Philip Reeve


In the midst of Clovenstone, an abandoned fortress, live seven clans of blood-thirsty and dim-witted goblins, lead by King Knobbler, a ferocious leader with a secret fondness for frilly knickers. But Skarper is different; he is clever, and cunning and after teaching himself to read using the Goblins’ bumwipe heaps (which turn out to be pages of books), he learns all about the old magic. But his new-found knowledge is not appreciated by his peers and especially not by the King Knobbler who has him catapulted out of Cloventstone. For Skarper this becomes the beginning of a fantastical adventure as he teams up with Henwyn, a cheese-maker’s son desperate for glory and the chance to be a hero.

Reeve is a master of words and a accomplished storyteller, this will all know . I absolutely loved every thing about Goblins, and usually I can’t think of anything more boring than stories about goblins, orcs and dragons. But he manages to transform the fantasy genre and thread it into his own yarn.  The result is simply glorious storytelling.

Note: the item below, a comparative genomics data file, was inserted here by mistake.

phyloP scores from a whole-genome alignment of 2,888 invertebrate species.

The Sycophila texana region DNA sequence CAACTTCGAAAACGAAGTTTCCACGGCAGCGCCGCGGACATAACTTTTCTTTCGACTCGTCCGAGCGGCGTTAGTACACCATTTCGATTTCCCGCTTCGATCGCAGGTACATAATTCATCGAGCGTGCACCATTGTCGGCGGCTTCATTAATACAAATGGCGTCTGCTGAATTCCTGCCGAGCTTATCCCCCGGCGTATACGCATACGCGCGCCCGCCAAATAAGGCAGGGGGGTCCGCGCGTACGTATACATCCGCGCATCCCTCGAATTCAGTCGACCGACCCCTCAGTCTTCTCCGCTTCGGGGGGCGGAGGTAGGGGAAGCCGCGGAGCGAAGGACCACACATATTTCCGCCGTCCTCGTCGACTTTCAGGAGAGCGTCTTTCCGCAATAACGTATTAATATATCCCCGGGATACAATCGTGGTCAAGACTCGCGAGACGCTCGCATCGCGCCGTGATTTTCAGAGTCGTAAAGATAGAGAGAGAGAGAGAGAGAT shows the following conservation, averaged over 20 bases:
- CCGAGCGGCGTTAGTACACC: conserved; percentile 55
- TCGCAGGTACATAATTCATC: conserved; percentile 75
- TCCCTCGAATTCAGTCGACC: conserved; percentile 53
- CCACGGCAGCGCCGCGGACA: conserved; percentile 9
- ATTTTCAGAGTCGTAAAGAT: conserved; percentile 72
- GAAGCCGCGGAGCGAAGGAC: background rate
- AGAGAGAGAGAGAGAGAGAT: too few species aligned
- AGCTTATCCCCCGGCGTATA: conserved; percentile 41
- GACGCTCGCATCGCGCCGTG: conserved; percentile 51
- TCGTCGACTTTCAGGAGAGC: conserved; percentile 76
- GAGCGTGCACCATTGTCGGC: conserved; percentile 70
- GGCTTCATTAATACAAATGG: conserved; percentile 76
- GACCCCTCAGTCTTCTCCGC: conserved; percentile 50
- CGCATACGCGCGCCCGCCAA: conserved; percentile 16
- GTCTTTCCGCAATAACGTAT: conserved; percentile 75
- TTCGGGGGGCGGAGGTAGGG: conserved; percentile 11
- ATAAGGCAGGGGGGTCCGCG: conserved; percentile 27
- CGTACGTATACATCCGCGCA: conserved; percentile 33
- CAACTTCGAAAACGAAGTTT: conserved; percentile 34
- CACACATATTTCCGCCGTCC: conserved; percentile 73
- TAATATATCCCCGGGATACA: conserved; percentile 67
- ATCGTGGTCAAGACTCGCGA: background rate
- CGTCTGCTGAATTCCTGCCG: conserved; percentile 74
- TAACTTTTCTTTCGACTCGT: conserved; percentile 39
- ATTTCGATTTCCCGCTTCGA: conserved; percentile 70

In Goblins, all the classic themes of a good traditional tale of knights and princesses are here but every single one of them is challenged and transformed by the author: the giant? He is a sensitive soul who likes tea and cakes. The princess? She is not looking for a prince, in fact she is hiding from one. There are so many clever lines, so many slapstick moments, balanced with a little bit of peril and some rather yucky moments too. The characterisation is brilliant. I particularly enjoyed reading about Princess Ned, a wonderfully clever and feisty princess who challenges all stereotypes and with a great un-princessey attitude. And  how can one not be touched  by Skarper, a goblin who, once he has taught himself to read, finds himself with a whole new view of the world, allowing him to become compassionate and embrace friendship? How about that for a message on the powers of reading. It is just delightful stuff.
The open ending allows one to hope that a second tome is on its way, and film rights have been sold to animation studio Laika,  so we have not seen the last of Skarper and his friends yet. Hurrah for that!

Source: review copy from publisher